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In responding to an unjust legal situation involving human rights abuses, one approach is to seek a selective ban on some abuses if a more comprehensive ban is not feasible politically. While such an approach to embryo research or abortion, for example, can reasonably be applied, much harder to defend is regulation—that is, giving permission or instructions for others to do or prepare to do what we believe is morally wrong. Regulation necessarily involves us in wrongly intending that others choose wrongly, that is, in formal cooperation with evil. We should choose other means of making a bad situation better: selective banning or discouragement by, for example, withholding funding, and the mandating of acts that are good or potentially good in the context in which they are mandated. National Catholic Bioethics Quarterly 12.2 (Summer 2012): 241–248.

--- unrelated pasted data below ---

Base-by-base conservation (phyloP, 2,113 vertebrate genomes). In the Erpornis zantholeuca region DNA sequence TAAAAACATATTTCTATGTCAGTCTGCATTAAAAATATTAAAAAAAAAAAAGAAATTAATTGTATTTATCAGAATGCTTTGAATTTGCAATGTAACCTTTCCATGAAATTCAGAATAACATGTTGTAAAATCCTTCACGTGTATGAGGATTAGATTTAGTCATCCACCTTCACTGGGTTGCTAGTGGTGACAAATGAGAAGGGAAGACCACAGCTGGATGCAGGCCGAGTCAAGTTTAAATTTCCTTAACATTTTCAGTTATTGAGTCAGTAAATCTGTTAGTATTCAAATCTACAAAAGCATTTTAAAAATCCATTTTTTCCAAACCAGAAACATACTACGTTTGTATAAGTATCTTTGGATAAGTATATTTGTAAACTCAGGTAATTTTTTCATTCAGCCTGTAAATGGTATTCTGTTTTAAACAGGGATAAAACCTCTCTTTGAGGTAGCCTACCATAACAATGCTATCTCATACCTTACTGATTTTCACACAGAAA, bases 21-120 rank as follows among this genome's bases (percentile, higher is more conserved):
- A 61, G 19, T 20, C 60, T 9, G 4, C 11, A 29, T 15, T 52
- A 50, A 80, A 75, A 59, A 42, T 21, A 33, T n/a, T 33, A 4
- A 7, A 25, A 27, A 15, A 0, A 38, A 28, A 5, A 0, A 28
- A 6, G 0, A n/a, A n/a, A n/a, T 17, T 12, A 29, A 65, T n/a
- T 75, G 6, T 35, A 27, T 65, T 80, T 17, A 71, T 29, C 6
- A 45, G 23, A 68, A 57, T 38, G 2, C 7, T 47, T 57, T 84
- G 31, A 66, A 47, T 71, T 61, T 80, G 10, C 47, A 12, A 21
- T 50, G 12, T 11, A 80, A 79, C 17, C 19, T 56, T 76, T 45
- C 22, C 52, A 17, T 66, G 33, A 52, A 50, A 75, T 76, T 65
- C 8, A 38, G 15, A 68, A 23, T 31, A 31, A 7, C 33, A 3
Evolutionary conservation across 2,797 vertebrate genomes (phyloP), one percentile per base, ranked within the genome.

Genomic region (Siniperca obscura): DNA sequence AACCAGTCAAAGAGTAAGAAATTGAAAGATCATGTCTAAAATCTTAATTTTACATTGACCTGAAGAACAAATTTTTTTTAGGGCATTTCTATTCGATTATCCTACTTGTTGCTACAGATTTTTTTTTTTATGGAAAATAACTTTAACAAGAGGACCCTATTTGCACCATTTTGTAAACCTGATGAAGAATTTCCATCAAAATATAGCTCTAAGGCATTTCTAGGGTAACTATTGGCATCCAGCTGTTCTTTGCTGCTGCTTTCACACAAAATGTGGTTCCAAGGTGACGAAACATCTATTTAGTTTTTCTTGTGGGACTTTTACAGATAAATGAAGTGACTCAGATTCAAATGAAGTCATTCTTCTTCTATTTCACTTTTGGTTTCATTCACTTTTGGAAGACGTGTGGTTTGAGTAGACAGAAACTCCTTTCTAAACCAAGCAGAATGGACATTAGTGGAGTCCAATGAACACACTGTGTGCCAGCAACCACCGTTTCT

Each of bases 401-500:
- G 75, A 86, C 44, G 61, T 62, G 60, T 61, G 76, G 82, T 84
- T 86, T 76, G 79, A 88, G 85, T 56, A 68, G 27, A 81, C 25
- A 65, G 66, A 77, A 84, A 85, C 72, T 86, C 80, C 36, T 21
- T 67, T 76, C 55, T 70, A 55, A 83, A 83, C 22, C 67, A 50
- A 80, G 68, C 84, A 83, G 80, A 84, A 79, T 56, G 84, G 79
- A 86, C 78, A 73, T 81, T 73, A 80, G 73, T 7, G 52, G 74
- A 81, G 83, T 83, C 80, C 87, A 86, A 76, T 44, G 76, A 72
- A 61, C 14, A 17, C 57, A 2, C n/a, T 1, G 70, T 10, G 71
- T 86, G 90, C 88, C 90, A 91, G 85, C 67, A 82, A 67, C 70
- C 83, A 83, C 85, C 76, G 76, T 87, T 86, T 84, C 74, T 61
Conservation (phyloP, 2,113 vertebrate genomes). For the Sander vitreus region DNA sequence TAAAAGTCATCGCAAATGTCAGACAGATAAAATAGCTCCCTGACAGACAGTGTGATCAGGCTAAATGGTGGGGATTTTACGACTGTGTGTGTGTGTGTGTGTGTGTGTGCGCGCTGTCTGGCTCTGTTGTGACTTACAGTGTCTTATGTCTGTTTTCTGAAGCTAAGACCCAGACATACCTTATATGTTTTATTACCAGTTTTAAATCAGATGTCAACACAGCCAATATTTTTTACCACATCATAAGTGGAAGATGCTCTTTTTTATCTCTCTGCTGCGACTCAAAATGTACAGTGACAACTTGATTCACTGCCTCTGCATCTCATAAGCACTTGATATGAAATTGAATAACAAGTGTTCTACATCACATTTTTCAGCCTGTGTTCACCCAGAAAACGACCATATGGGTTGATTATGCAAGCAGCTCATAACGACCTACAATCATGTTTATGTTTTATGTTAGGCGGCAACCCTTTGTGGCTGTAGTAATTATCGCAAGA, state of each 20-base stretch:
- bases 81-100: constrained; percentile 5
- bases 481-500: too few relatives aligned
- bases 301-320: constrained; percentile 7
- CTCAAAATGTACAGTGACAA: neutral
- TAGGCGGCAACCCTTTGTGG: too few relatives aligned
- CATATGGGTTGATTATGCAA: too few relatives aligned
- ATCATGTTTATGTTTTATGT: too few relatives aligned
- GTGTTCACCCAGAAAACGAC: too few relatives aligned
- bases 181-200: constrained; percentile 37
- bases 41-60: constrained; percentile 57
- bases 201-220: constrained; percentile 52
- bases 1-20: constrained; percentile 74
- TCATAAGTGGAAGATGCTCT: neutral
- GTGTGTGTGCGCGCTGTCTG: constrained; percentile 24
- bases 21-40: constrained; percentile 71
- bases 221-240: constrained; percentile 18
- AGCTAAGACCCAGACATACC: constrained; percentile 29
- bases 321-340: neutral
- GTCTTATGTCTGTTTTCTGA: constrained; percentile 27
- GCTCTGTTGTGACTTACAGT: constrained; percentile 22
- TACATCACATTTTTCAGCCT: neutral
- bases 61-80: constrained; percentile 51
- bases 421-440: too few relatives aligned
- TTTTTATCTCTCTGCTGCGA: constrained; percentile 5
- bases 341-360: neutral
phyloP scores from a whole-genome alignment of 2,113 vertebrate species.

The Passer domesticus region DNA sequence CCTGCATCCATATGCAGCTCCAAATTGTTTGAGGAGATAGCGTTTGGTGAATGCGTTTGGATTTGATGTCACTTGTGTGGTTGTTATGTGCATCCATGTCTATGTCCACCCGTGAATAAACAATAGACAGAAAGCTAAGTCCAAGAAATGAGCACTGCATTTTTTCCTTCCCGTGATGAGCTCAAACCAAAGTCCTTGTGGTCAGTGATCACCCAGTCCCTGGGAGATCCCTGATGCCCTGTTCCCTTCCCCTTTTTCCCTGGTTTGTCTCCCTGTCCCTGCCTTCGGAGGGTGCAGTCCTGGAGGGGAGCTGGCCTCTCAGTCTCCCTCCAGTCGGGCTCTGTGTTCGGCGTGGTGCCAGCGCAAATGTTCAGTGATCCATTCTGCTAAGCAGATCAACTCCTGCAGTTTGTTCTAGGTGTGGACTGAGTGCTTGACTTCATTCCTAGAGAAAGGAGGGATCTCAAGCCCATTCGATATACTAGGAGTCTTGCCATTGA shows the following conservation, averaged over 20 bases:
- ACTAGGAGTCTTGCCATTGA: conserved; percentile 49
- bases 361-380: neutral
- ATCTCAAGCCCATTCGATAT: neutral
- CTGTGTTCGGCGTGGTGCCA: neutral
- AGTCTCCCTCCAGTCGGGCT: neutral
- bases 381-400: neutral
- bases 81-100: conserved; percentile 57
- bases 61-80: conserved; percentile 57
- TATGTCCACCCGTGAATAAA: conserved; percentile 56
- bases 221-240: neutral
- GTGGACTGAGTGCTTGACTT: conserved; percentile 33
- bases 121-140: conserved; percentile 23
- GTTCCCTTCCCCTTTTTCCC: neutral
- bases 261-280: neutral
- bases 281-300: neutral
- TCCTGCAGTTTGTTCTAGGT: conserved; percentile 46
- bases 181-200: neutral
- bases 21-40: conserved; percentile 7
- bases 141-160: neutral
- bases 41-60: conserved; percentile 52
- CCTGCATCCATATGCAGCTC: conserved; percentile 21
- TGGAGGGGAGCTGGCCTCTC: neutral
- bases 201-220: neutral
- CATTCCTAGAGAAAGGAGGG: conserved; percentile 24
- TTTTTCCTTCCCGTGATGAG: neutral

197. The National Catholic Bioethics Quarterly: Volume > 12 > Issue: 2
Patrick C. Beeman, MD Catholicism, Cooperation, and Contraception
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A Catholic physician practices in a world that condones the use of contraception. In the effort to be morally consistent, Catholic physicians are faced with questions about the extent to which their participation in providing contraceptives constitutes immoral cooperation in evil. Particular challenges face resident physicians, who practice under attending physicians and within the constraints of local and specialty-wide training requirements. The author examines the nature of the moral act of referring for contraception and argues that, in limited cases, there is a moral distinction between a referral and an intra-residency patient transfer, and the latter may be morally licit according to the principle of material cooperation. National Catholic Bioethics Quarterly 12.2 (Summer 2012): 283–309.
198. The National Catholic Bioethics Quarterly: Volume > 12 > Issue: 2
William L. Saunders, Jr. Washington Insider
199. The National Catholic Bioethics Quarterly: Volume > 12 > Issue: 4
Joseph Meaney, Marina Casini, Antonio G. Spagnolo, MD Objective Reasons for Conscientious Objection in Health Care